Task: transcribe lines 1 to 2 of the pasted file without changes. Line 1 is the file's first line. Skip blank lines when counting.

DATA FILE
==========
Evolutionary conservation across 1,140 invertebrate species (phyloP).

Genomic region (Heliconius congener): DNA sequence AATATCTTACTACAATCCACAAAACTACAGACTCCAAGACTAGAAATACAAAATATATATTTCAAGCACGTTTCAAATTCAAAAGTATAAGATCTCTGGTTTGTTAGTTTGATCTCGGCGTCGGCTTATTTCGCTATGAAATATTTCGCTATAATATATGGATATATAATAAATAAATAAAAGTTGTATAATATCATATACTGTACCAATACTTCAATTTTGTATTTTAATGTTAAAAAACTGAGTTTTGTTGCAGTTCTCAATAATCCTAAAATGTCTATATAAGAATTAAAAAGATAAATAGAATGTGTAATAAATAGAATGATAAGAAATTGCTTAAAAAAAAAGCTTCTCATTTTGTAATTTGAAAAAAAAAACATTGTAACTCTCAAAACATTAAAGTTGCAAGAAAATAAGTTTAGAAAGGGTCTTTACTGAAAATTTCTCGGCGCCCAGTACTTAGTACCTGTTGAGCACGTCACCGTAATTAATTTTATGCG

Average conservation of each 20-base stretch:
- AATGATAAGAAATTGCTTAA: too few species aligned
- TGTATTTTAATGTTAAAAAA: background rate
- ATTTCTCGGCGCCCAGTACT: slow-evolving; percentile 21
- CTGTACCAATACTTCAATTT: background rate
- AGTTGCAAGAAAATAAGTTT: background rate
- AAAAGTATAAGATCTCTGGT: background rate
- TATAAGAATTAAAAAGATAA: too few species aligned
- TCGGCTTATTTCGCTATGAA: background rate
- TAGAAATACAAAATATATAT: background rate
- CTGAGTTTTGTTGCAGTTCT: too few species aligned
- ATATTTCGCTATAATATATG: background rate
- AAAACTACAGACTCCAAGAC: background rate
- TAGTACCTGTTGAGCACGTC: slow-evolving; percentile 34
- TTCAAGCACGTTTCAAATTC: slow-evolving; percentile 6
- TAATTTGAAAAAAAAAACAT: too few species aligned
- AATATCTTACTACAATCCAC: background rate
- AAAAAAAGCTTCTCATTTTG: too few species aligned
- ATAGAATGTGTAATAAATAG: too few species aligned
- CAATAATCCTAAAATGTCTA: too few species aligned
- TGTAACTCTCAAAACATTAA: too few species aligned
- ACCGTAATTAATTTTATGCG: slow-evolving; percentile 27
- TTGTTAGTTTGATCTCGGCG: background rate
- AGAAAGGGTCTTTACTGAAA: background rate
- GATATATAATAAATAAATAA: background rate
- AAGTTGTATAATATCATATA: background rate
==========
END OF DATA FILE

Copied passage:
Evolutionary conservation across 1,140 invertebrate species (phyloP).

Genomic region (Heliconius congener): DNA sequence AATATCTTACTACAATCCACAAAACTACAGACTCCAAGACTAGAAATACAAAATATATATTTCAAGCACGTTTCAAATTCAAAAGTATAAGATCTCTGGTTTGTTAGTTTGATCTCGGCGTCGGCTTATTTCGCTATGAAATATTTCGCTATAATATATGGATATATAATAAATAAATAAAAGTTGTATAATATCATATACTGTACCAATACTTCAATTTTGTATTTTAATGTTAAAAAACTGAGTTTTGTTGCAGTTCTCAATAATCCTAAAATGTCTATATAAGAATTAAAAAGATAAATAGAATGTGTAATAAATAGAATGATAAGAAATTGCTTAAAAAAAAAGCTTCTCATTTTGTAATTTGAAAAAAAAAACATTGTAACTCTCAAAACATTAAAGTTGCAAGAAAATAAGTTTAGAAAGGGTCTTTACTGAAAATTTCTCGGCGCCCAGTACTTAGTACCTGTTGAGCACGTCACCGTAATTAATTTTATGCG